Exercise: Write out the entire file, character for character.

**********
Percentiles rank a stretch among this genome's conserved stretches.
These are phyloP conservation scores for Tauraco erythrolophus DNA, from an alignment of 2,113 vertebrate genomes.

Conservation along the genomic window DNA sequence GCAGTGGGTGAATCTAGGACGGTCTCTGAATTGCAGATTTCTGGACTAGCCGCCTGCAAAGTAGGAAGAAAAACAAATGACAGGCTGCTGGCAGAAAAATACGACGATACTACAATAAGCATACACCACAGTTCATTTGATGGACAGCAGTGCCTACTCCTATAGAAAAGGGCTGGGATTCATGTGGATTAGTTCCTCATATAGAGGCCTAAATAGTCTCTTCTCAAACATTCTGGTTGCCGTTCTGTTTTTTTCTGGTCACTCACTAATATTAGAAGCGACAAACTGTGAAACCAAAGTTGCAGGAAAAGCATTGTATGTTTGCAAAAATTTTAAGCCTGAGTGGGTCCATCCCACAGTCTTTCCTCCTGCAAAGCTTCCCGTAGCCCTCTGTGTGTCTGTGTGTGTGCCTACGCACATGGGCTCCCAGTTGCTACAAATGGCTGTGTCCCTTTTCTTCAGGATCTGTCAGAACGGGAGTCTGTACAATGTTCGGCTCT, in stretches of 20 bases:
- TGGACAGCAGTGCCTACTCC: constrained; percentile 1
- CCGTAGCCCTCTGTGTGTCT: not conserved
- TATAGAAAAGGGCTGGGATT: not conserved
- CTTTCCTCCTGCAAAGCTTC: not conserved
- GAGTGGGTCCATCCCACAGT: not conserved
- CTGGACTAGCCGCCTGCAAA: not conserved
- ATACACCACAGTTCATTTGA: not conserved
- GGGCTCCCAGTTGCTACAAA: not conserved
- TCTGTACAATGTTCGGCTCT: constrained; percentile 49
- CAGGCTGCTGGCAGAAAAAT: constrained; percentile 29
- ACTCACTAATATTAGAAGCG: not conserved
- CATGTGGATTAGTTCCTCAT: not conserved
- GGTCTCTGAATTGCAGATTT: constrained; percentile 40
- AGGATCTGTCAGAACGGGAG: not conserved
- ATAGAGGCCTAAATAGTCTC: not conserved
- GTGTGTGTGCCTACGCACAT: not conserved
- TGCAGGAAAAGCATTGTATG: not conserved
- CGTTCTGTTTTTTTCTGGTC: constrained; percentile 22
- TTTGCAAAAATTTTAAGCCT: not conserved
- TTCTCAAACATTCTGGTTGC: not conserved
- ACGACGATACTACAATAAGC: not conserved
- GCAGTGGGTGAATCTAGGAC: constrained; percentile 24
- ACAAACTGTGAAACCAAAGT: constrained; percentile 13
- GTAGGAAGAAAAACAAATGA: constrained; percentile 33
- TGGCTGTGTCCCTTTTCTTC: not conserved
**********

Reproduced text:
Percentiles rank a stretch among this genome's conserved stretches.
These are phyloP conservation scores for Tauraco erythrolophus DNA, from an alignment of 2,113 vertebrate genomes.

Conservation along the genomic window DNA sequence GCAGTGGGTGAATCTAGGACGGTCTCTGAATTGCAGATTTCTGGACTAGCCGCCTGCAAAGTAGGAAGAAAAACAAATGACAGGCTGCTGGCAGAAAAATACGACGATACTACAATAAGCATACACCACAGTTCATTTGATGGACAGCAGTGCCTACTCCTATAGAAAAGGGCTGGGATTCATGTGGATTAGTTCCTCATATAGAGGCCTAAATAGTCTCTTCTCAAACATTCTGGTTGCCGTTCTGTTTTTTTCTGGTCACTCACTAATATTAGAAGCGACAAACTGTGAAACCAAAGTTGCAGGAAAAGCATTGTATGTTTGCAAAAATTTTAAGCCTGAGTGGGTCCATCCCACAGTCTTTCCTCCTGCAAAGCTTCCCGTAGCCCTCTGTGTGTCTGTGTGTGTGCCTACGCACATGGGCTCCCAGTTGCTACAAATGGCTGTGTCCCTTTTCTTCAGGATCTGTCAGAACGGGAGTCTGTACAATGTTCGGCTCT, in stretches of 20 bases:
- TGGACAGCAGTGCCTACTCC: constrained; percentile 1
- CCGTAGCCCTCTGTGTGTCT: not conserved
- TATAGAAAAGGGCTGGGATT: not conserved
- CTTTCCTCCTGCAAAGCTTC: not conserved
- GAGTGGGTCCATCCCACAGT: not conserved
- CTGGACTAGCCGCCTGCAAA: not conserved
- ATACACCACAGTTCATTTGA: not conserved
- GGGCTCCCAGTTGCTACAAA: not conserved
- TCTGTACAATGTTCGGCTCT: constrained; percentile 49
- CAGGCTGCTGGCAGAAAAAT: constrained; percentile 29
- ACTCACTAATATTAGAAGCG: not conserved
- CATGTGGATTAGTTCCTCAT: not conserved
- GGTCTCTGAATTGCAGATTT: constrained; percentile 40
- AGGATCTGTCAGAACGGGAG: not conserved
- ATAGAGGCCTAAATAGTCTC: not conserved
- GTGTGTGTGCCTACGCACAT: not conserved
- TGCAGGAAAAGCATTGTATG: not conserved
- CGTTCTGTTTTTTTCTGGTC: constrained; percentile 22
- TTTGCAAAAATTTTAAGCCT: not conserved
- TTCTCAAACATTCTGGTTGC: not conserved
- ACGACGATACTACAATAAGC: not conserved
- GCAGTGGGTGAATCTAGGAC: constrained; percentile 24
- ACAAACTGTGAAACCAAAGT: constrained; percentile 13
- GTAGGAAGAAAAACAAATGA: constrained; percentile 33
- TGGCTGTGTCCCTTTTCTTC: not conserved